Two traffickers were arrested trying to sell a baby chimpanzee in Conakry, Guinea, but to whom and for what purpose remains a mystery. PEGAS has tried to learn the purpose of the chimpanzee capture from the wild in the Fouta region from the NGO involved, GALF (Guinée Application de la Loi Faunique), but was told only that it was not intended for international trade. Is there demand for baby chimpanzees in Conakry? We would certainly like to know more about that.
On its WARA Facebook page, GALF issued the following statement (translated from French):
“Following a tip-off by Guinea’s Chimpanzee Conservation Center (CCC), two men were arrested as they tried to market a chimpanzee in the capital, Conakry, on December 20. The sting operation was a joint effort of INTERPOL, Guinea’s Environment Ministry and GALF, the Guinean chapter of the Last Great Apes organization (LAGA). According to GALF, the men are part of a network that sources chimpanzees in the Fouta region. One of them is reported to be employed in chimpanzee conservation activities. The chimpanzee was confiscated and will be placed in the CCC’s sanctuary. The two men are being held in detention pending a hearing on December 22.”
VisionGuinea.info carried this report by Mady Bangoura on the arrests (translated from French):
Two alleged chimpanzee traffickers arrested in Conakry
(Conakry, Dec 20) The fight against commercializing wild animals advances well. The battle to protect animals thought to be potential reservoirs of deadly viruses, started a year ago by the authorities, seems to be gaining momentum in the field. After the Kindia and Labé case, two more presumed chimpanzee traffickers were arrested at Kaporo, in the Ratoma Commune of the Conakry suburbs.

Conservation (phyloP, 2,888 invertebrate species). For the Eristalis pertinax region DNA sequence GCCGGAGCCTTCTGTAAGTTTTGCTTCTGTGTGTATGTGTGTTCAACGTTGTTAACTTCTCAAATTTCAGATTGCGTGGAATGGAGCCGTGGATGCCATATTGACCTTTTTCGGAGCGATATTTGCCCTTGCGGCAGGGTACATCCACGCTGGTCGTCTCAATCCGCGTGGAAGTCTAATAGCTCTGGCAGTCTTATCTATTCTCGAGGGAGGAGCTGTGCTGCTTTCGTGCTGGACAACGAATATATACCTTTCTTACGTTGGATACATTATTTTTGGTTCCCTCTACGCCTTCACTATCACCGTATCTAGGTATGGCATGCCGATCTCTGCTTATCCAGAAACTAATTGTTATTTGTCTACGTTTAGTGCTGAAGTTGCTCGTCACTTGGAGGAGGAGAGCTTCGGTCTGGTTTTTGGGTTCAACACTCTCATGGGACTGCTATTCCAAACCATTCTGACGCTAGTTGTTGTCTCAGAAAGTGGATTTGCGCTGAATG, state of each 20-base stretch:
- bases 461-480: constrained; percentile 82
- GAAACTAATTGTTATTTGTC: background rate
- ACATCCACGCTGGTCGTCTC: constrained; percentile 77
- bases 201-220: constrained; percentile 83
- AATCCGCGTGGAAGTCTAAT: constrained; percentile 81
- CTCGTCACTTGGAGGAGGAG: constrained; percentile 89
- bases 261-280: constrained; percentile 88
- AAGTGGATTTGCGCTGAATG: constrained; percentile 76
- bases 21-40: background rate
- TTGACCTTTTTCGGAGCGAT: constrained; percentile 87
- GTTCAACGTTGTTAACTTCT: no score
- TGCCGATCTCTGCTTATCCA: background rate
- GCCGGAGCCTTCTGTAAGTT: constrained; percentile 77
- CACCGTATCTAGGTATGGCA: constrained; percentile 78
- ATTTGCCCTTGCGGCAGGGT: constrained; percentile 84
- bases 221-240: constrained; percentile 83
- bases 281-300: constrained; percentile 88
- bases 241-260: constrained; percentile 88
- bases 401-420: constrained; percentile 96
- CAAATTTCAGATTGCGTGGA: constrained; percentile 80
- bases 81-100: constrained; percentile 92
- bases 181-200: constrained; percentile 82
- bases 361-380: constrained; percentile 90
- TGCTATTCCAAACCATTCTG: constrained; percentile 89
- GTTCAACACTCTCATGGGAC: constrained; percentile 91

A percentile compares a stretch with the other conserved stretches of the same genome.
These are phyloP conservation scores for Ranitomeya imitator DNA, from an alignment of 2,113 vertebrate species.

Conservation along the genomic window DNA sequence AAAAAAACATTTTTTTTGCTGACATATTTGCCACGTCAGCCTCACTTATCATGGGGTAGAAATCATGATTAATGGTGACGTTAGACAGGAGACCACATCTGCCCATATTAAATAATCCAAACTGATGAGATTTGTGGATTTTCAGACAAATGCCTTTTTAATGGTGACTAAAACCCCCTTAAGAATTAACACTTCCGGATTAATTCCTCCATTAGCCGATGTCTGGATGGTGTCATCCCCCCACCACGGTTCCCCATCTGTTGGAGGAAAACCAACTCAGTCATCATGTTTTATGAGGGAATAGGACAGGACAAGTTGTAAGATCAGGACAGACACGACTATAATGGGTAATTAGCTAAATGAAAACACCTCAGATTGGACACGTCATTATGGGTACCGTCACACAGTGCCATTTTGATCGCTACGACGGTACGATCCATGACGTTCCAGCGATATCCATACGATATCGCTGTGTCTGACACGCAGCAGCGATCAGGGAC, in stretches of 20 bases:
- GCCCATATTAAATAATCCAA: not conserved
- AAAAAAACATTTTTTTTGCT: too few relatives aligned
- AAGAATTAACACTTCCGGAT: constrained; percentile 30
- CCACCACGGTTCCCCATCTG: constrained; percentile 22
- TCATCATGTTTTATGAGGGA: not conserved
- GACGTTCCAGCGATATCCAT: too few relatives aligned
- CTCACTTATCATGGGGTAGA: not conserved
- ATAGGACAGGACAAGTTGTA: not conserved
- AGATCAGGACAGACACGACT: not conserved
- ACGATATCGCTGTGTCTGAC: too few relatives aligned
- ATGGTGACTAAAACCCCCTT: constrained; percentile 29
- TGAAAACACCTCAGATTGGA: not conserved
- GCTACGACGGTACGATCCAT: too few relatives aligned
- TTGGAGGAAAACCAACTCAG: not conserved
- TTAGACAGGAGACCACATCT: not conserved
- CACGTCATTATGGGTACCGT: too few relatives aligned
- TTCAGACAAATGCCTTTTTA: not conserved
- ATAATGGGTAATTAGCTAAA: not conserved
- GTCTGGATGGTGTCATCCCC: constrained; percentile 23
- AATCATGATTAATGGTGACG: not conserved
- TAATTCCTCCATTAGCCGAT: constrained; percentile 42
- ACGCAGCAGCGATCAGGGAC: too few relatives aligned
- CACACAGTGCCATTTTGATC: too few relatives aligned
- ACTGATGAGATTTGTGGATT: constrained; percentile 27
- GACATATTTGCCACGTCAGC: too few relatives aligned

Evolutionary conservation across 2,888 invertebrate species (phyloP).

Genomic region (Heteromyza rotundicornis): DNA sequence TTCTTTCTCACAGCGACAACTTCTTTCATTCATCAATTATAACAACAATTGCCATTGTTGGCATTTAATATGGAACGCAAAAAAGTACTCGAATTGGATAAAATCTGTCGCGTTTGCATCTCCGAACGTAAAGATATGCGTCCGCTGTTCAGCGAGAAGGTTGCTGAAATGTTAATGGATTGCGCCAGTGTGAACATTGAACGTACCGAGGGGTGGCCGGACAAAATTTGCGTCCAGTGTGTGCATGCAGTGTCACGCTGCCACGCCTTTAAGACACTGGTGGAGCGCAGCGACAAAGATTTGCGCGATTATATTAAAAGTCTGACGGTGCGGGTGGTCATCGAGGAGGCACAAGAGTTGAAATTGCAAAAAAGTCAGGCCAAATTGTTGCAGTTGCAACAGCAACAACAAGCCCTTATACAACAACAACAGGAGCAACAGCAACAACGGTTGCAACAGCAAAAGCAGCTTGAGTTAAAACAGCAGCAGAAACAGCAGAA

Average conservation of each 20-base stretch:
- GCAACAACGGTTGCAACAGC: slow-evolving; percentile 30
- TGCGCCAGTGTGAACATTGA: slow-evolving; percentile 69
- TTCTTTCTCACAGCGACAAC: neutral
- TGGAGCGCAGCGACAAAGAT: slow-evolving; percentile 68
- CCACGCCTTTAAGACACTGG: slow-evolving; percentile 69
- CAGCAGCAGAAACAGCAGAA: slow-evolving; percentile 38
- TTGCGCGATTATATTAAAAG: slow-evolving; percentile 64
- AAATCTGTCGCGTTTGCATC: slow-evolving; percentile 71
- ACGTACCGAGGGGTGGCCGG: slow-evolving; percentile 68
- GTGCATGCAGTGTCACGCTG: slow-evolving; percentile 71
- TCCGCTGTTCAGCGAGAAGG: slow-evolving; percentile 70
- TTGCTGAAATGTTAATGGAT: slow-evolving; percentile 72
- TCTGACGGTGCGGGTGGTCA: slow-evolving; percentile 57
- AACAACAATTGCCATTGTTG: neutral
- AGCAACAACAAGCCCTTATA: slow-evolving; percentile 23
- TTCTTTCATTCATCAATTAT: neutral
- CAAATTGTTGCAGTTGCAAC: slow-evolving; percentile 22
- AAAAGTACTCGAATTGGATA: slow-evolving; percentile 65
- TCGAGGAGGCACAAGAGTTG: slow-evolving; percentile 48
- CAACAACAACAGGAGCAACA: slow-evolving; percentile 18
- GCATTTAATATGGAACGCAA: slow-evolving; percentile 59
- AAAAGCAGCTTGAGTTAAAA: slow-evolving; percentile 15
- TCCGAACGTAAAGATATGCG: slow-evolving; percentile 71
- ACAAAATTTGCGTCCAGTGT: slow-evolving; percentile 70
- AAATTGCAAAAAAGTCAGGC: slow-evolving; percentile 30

During questioning, the accused buyer, Mamadou Moussa Barry, stated that he bought the animal from a friend with the intention of keeping it for himself.
However, attracted by the profit that the chimp’s sale could generate, Dinos Doré, who has served for a long time in conservation projects of animal species threatened by extinction, decided to act as a middleman between the owner and an eventual buyer of the merchandise.
The two were arrested Friday, December 19 as they tried to sell the animal. They are being held at the central Judiciary Police station for questioning before being transferred to the Dixinn court for arraignment. If convicted, they could face three to six months of imprisonment. The baby chimpanzee has been placed with the Chimpanzee Conservation Centre at Faranah where we’re told he will return to the wild.
Guinean law, as well as international conventions that Guinea is party to, classifies the chimpanzee as a totally protected animal species. Detention and commercial trade of such animals without prior authorization from the competent authorities is strictly prohibited.
Read the original article here.